Certain sequences in the film were too contrived. The segment in Corsica for instance, was at its worst – unfunny, and the scene between Ved and his father (Javed Sheikh) – unbelievable. The song Agar Tum Saath Ho was moving, with Deepika’s performance leaving you with a tightening sensation in your chest. Strangely though, others in that space do not react to their rather vocal argument which wasn’t very logical but I would like to assume Ali crafted the scene to emphasise the alienation in society.

While absorbing, the storytelling does lose out in the editing, making the screenplay haphazard. Something I found even in Rockstar which makes the story a little scattered.

Do stay to watch the credits to the end because Imtiaz Ali gives a beautiful tribute to the various performers by having the cast list begin with the names of the dancers, musicians etc who are so central to the narrative. To me, that was outstanding.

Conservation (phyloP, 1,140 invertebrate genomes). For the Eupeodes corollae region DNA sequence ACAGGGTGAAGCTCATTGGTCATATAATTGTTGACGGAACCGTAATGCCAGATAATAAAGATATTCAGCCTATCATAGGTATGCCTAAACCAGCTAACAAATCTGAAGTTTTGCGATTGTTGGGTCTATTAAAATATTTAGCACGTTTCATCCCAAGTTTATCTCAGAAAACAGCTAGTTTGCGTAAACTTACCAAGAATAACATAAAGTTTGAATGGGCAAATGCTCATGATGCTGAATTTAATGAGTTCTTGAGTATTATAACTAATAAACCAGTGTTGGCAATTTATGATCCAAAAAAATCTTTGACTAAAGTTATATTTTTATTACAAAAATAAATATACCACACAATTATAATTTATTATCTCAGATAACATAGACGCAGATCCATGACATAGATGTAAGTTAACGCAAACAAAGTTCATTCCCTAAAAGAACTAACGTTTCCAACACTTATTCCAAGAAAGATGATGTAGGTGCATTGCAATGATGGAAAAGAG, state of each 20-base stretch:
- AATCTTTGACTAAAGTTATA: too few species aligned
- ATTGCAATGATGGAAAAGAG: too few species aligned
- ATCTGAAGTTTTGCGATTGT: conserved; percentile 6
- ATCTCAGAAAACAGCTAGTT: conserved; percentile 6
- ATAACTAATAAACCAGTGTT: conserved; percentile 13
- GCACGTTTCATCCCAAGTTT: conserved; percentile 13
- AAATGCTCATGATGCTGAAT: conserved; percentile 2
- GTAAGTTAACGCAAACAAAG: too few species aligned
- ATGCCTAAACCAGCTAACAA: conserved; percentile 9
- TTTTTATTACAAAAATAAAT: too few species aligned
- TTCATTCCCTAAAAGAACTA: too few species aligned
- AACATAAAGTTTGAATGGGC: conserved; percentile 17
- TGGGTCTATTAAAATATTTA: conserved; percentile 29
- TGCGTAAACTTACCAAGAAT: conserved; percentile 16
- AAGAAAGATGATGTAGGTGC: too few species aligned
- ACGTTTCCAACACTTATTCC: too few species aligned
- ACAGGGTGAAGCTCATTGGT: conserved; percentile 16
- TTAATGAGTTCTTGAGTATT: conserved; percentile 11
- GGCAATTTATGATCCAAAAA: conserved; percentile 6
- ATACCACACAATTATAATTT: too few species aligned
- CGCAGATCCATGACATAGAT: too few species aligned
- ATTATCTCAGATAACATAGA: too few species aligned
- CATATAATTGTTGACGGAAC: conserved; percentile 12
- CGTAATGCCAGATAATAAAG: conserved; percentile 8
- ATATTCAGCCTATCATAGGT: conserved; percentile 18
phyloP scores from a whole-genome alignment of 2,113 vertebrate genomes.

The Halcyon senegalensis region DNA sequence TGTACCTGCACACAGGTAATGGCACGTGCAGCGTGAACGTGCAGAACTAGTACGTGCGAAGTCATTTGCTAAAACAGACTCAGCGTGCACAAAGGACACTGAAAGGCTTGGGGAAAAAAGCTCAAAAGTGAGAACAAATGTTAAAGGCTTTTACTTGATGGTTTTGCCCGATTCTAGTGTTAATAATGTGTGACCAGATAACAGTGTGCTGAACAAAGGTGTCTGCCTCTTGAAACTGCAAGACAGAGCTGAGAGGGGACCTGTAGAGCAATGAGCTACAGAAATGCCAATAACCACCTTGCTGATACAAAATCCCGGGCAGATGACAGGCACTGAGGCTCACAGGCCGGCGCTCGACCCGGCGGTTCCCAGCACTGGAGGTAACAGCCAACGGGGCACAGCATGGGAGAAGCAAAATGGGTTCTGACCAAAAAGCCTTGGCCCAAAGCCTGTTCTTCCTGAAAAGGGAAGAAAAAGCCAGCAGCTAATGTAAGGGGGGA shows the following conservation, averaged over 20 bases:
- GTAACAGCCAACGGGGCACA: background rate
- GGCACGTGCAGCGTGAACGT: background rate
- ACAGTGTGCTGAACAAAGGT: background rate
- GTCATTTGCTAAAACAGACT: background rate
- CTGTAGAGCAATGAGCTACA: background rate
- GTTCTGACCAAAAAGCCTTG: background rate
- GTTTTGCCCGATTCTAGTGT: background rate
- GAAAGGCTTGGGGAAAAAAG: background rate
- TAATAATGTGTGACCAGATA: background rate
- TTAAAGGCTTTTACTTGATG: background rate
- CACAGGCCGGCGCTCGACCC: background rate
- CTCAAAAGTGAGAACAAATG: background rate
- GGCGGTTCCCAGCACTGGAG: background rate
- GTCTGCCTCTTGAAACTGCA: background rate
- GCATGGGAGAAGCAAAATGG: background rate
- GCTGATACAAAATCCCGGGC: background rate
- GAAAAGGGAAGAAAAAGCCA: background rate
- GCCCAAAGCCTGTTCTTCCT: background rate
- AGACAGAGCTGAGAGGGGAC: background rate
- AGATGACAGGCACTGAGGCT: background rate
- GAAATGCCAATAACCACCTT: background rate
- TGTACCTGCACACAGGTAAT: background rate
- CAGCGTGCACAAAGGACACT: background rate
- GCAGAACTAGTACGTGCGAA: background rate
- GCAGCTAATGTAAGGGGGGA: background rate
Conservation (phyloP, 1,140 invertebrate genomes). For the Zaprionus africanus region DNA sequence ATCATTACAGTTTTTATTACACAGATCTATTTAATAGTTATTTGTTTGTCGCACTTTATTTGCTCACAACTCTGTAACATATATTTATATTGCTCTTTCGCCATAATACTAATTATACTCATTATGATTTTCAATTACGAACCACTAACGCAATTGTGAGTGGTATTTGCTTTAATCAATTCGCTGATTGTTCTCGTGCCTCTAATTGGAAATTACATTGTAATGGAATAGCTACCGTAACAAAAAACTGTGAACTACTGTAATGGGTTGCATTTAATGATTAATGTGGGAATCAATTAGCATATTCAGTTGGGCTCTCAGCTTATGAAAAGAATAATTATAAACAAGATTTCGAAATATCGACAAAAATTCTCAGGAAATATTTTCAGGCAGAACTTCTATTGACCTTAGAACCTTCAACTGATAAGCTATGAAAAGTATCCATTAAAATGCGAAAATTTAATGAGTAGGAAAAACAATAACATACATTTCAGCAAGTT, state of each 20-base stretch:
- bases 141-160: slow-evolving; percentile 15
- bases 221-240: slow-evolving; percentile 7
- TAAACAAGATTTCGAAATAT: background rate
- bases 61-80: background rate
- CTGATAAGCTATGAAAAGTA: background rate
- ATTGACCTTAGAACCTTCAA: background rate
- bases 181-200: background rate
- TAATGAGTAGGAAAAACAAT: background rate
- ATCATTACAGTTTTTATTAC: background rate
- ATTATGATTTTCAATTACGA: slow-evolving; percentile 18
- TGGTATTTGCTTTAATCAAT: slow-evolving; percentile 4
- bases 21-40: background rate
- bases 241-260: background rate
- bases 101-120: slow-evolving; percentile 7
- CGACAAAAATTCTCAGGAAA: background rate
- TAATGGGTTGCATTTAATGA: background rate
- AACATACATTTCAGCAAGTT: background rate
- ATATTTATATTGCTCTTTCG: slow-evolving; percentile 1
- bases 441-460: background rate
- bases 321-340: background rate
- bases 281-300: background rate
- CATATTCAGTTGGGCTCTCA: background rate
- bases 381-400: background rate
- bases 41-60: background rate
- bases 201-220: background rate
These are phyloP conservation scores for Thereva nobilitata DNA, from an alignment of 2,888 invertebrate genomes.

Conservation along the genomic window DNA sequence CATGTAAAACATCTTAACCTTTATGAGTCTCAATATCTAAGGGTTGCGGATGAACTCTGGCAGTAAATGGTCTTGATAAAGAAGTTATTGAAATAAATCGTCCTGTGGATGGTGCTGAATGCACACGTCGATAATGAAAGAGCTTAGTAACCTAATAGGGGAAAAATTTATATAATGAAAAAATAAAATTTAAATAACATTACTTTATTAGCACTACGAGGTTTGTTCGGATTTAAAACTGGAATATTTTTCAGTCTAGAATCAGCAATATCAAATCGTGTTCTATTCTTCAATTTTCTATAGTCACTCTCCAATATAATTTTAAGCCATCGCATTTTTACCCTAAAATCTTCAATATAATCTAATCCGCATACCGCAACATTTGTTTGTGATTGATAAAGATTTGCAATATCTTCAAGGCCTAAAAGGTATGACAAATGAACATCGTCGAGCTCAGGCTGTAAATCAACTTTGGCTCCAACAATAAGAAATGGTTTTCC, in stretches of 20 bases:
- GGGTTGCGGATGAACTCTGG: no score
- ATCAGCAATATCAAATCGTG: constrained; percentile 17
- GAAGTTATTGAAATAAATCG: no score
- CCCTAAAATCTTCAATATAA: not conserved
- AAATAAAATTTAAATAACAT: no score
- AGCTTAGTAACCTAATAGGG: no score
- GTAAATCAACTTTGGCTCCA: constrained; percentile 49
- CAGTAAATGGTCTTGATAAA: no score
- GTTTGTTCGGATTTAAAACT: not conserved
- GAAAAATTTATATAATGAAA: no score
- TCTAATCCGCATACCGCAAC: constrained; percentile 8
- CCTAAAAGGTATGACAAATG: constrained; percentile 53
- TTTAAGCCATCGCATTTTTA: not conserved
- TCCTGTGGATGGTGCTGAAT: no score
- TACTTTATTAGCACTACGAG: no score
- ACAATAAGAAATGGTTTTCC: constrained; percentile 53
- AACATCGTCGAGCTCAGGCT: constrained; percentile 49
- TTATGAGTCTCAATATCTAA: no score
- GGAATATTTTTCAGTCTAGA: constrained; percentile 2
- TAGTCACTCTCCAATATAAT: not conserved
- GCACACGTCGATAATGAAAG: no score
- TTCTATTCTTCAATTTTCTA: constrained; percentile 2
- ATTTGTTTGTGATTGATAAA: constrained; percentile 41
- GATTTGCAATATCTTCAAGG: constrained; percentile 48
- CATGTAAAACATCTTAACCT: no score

Yeh Jawaani Hai Diwaani (2013) #SherylPuthur

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Directed By: Ayan Mukerji

Written By: Ayan Mukerji

Cast:

Ranbir Kapoor – Kabir “Bunny” Thapar

Deepika Padukone – Naina Talwar

Aditya Roy Kapur – Avinash “Avi” Arora

Kalki Koechlin – Aditi Mehra

Kunaal Roy Kapur – Taran Saxena

Language: Hindi                      Genre: Coming-of-age; Romantic-Comedy

Ayan Mukerji’s next directorial venture Yeh Jawaani Hai Diwaani was announced under Dharma Productions and I was excited – a) it was Ayan Mukerji’s next after Wake Up Sid which I loved b) it had one-time couple Deepika Padukone and Ranbir Kapoor as the lead pair. Not that I thought they had a stunning chemistry in Bachna Ae Haseeno that I was dying to see them together rather that I wanted to see how they would deliver their onscreen romance after their rather public parting.